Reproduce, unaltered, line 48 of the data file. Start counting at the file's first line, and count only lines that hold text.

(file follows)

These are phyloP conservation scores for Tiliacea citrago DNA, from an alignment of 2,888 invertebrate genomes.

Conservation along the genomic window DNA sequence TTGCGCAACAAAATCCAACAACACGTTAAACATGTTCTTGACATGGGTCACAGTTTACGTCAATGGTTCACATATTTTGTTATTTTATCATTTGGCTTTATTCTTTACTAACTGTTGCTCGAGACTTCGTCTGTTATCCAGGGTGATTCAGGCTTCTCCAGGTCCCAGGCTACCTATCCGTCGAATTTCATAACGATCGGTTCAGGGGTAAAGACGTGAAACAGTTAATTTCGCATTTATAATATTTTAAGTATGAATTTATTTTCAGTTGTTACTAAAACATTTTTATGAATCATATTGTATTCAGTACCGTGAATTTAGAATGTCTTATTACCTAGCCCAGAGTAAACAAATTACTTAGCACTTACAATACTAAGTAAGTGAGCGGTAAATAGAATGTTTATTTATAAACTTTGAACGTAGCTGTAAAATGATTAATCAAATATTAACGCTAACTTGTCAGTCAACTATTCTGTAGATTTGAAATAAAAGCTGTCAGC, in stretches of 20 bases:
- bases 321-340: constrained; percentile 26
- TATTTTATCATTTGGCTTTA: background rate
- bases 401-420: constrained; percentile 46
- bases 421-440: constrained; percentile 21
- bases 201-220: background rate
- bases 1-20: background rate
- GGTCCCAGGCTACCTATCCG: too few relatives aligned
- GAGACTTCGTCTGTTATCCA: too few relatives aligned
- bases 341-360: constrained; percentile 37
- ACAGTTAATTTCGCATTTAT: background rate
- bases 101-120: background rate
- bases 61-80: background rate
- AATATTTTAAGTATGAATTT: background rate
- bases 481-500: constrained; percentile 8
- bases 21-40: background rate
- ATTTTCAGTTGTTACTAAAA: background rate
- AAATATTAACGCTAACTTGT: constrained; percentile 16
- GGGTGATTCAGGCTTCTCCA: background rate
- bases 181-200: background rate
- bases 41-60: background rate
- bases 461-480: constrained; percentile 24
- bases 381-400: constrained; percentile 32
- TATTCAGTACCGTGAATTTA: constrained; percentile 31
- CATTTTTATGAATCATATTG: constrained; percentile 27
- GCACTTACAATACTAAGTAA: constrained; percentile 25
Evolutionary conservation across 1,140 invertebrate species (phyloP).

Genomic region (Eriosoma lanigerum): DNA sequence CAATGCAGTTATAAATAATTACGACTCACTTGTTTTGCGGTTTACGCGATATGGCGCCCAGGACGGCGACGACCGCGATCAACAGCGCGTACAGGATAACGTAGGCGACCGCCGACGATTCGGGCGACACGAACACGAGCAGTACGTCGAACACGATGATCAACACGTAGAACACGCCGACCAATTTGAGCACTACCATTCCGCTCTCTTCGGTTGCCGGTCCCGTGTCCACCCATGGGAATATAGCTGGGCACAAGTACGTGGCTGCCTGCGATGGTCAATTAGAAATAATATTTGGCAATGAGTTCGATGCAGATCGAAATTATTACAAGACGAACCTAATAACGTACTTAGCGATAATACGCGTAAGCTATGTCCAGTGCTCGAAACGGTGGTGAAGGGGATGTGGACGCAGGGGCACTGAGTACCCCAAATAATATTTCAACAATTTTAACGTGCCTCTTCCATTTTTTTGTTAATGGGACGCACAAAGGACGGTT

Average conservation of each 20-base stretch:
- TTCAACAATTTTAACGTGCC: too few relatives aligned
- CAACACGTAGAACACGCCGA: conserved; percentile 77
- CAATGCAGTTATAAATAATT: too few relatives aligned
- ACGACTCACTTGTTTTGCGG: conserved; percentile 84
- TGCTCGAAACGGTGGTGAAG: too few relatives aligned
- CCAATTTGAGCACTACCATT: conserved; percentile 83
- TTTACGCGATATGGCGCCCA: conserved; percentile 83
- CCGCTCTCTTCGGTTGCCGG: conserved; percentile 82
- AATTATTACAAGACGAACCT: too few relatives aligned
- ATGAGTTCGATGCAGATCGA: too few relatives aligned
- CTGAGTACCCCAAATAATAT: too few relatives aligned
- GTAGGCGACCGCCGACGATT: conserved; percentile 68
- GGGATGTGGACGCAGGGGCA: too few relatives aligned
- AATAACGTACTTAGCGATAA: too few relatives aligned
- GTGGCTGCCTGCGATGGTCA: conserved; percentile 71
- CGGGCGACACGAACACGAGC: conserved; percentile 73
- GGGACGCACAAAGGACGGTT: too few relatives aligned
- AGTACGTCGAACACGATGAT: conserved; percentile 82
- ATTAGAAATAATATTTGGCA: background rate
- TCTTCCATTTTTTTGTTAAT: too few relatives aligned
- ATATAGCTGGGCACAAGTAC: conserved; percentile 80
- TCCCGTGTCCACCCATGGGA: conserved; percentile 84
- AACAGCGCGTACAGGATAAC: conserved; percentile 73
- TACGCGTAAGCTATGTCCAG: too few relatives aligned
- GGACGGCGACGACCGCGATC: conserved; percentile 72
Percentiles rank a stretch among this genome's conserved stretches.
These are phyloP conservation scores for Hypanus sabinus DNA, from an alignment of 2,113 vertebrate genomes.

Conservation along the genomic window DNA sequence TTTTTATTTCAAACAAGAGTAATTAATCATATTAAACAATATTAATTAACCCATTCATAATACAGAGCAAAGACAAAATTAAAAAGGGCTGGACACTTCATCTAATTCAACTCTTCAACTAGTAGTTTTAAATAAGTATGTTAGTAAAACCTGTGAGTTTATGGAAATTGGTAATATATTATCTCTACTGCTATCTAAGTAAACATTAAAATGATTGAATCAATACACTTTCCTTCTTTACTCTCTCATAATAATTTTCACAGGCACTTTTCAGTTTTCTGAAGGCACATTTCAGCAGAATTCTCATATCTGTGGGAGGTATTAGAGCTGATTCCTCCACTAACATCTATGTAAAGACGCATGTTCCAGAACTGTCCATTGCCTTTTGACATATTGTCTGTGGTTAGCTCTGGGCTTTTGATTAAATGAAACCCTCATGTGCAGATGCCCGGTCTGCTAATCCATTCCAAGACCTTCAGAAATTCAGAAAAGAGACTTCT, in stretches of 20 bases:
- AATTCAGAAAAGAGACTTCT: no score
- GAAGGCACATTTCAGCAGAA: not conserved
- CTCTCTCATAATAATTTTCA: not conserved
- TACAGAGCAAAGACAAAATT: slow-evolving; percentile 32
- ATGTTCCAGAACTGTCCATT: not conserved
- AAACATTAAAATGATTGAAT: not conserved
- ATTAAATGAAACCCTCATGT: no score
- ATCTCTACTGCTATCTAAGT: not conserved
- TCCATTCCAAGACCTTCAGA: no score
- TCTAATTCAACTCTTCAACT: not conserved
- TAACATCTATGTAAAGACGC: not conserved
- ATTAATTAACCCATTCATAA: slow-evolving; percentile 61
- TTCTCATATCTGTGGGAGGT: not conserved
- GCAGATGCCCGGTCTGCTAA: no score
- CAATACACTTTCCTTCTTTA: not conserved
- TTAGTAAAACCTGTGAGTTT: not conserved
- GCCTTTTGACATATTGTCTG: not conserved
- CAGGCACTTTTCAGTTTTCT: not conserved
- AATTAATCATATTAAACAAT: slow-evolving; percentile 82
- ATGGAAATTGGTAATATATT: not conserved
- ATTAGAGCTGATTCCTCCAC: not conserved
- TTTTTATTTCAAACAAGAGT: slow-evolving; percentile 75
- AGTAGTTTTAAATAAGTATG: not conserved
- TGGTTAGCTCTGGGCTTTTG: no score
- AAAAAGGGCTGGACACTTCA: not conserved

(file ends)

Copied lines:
- AGTACGTCGAACACGATGAT: conserved; percentile 82